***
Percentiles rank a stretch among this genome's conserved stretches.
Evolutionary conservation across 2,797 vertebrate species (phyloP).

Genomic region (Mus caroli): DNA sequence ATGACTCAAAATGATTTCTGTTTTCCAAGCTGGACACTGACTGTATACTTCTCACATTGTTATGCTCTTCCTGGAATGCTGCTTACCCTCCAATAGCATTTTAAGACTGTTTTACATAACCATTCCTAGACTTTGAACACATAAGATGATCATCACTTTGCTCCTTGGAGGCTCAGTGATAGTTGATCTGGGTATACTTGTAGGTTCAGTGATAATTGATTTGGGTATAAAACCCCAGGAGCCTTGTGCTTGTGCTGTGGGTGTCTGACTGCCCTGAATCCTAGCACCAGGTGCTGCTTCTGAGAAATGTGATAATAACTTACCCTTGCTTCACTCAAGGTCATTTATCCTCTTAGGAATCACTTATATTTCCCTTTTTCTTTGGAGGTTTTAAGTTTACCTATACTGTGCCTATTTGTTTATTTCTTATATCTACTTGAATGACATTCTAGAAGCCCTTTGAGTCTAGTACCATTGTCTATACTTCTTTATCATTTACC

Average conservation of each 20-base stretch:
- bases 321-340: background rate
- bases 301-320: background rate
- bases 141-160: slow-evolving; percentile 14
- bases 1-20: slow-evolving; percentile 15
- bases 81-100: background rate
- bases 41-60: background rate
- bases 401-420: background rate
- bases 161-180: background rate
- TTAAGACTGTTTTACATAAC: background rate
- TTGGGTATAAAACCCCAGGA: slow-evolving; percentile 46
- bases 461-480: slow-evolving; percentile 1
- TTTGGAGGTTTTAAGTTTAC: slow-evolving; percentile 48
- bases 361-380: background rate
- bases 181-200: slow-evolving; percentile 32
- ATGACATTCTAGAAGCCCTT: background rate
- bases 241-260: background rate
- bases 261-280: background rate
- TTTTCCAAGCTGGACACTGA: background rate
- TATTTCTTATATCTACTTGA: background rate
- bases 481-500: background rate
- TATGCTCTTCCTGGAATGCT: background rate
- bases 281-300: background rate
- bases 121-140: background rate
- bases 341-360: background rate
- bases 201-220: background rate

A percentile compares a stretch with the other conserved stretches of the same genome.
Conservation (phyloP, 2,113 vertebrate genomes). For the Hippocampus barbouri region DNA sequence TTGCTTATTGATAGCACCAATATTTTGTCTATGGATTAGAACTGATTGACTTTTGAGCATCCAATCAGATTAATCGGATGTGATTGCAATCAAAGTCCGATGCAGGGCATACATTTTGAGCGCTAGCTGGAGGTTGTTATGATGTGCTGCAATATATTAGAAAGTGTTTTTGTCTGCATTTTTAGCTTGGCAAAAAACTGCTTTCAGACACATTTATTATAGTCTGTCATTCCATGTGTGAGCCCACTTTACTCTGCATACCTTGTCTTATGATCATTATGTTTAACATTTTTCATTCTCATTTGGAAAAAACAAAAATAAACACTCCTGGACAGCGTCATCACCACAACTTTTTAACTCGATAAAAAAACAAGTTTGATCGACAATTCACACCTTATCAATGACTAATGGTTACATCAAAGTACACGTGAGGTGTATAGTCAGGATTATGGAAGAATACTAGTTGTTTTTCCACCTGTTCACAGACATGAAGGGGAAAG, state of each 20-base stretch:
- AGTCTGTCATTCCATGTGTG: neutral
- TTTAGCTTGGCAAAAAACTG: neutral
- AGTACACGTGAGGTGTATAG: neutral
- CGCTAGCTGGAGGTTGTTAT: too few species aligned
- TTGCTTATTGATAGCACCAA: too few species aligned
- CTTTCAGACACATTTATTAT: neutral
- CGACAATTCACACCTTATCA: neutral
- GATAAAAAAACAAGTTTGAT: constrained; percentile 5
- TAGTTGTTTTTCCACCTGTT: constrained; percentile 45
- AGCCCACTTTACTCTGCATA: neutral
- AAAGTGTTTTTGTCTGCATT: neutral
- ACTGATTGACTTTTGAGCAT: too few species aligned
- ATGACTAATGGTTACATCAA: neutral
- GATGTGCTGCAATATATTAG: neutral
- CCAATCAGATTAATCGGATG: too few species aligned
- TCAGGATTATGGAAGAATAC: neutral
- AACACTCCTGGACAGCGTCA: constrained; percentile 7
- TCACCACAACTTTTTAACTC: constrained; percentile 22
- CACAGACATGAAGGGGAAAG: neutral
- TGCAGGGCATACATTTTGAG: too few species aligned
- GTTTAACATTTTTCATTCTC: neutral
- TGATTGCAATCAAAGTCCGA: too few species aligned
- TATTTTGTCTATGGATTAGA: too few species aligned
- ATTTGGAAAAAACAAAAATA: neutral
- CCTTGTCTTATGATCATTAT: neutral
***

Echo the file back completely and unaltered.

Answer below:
Percentiles rank a stretch among this genome's conserved stretches.
Evolutionary conservation across 2,797 vertebrate species (phyloP).

Genomic region (Mus caroli): DNA sequence ATGACTCAAAATGATTTCTGTTTTCCAAGCTGGACACTGACTGTATACTTCTCACATTGTTATGCTCTTCCTGGAATGCTGCTTACCCTCCAATAGCATTTTAAGACTGTTTTACATAACCATTCCTAGACTTTGAACACATAAGATGATCATCACTTTGCTCCTTGGAGGCTCAGTGATAGTTGATCTGGGTATACTTGTAGGTTCAGTGATAATTGATTTGGGTATAAAACCCCAGGAGCCTTGTGCTTGTGCTGTGGGTGTCTGACTGCCCTGAATCCTAGCACCAGGTGCTGCTTCTGAGAAATGTGATAATAACTTACCCTTGCTTCACTCAAGGTCATTTATCCTCTTAGGAATCACTTATATTTCCCTTTTTCTTTGGAGGTTTTAAGTTTACCTATACTGTGCCTATTTGTTTATTTCTTATATCTACTTGAATGACATTCTAGAAGCCCTTTGAGTCTAGTACCATTGTCTATACTTCTTTATCATTTACC

Average conservation of each 20-base stretch:
- bases 321-340: background rate
- bases 301-320: background rate
- bases 141-160: slow-evolving; percentile 14
- bases 1-20: slow-evolving; percentile 15
- bases 81-100: background rate
- bases 41-60: background rate
- bases 401-420: background rate
- bases 161-180: background rate
- TTAAGACTGTTTTACATAAC: background rate
- TTGGGTATAAAACCCCAGGA: slow-evolving; percentile 46
- bases 461-480: slow-evolving; percentile 1
- TTTGGAGGTTTTAAGTTTAC: slow-evolving; percentile 48
- bases 361-380: background rate
- bases 181-200: slow-evolving; percentile 32
- ATGACATTCTAGAAGCCCTT: background rate
- bases 241-260: background rate
- bases 261-280: background rate
- TTTTCCAAGCTGGACACTGA: background rate
- TATTTCTTATATCTACTTGA: background rate
- bases 481-500: background rate
- TATGCTCTTCCTGGAATGCT: background rate
- bases 281-300: background rate
- bases 121-140: background rate
- bases 341-360: background rate
- bases 201-220: background rate

A percentile compares a stretch with the other conserved stretches of the same genome.
Conservation (phyloP, 2,113 vertebrate genomes). For the Hippocampus barbouri region DNA sequence TTGCTTATTGATAGCACCAATATTTTGTCTATGGATTAGAACTGATTGACTTTTGAGCATCCAATCAGATTAATCGGATGTGATTGCAATCAAAGTCCGATGCAGGGCATACATTTTGAGCGCTAGCTGGAGGTTGTTATGATGTGCTGCAATATATTAGAAAGTGTTTTTGTCTGCATTTTTAGCTTGGCAAAAAACTGCTTTCAGACACATTTATTATAGTCTGTCATTCCATGTGTGAGCCCACTTTACTCTGCATACCTTGTCTTATGATCATTATGTTTAACATTTTTCATTCTCATTTGGAAAAAACAAAAATAAACACTCCTGGACAGCGTCATCACCACAACTTTTTAACTCGATAAAAAAACAAGTTTGATCGACAATTCACACCTTATCAATGACTAATGGTTACATCAAAGTACACGTGAGGTGTATAGTCAGGATTATGGAAGAATACTAGTTGTTTTTCCACCTGTTCACAGACATGAAGGGGAAAG, state of each 20-base stretch:
- AGTCTGTCATTCCATGTGTG: neutral
- TTTAGCTTGGCAAAAAACTG: neutral
- AGTACACGTGAGGTGTATAG: neutral
- CGCTAGCTGGAGGTTGTTAT: too few species aligned
- TTGCTTATTGATAGCACCAA: too few species aligned
- CTTTCAGACACATTTATTAT: neutral
- CGACAATTCACACCTTATCA: neutral
- GATAAAAAAACAAGTTTGAT: constrained; percentile 5
- TAGTTGTTTTTCCACCTGTT: constrained; percentile 45
- AGCCCACTTTACTCTGCATA: neutral
- AAAGTGTTTTTGTCTGCATT: neutral
- ACTGATTGACTTTTGAGCAT: too few species aligned
- ATGACTAATGGTTACATCAA: neutral
- GATGTGCTGCAATATATTAG: neutral
- CCAATCAGATTAATCGGATG: too few species aligned
- TCAGGATTATGGAAGAATAC: neutral
- AACACTCCTGGACAGCGTCA: constrained; percentile 7
- TCACCACAACTTTTTAACTC: constrained; percentile 22
- CACAGACATGAAGGGGAAAG: neutral
- TGCAGGGCATACATTTTGAG: too few species aligned
- GTTTAACATTTTTCATTCTC: neutral
- TGATTGCAATCAAAGTCCGA: too few species aligned
- TATTTTGTCTATGGATTAGA: too few species aligned
- ATTTGGAAAAAACAAAAATA: neutral
- CCTTGTCTTATGATCATTAT: neutral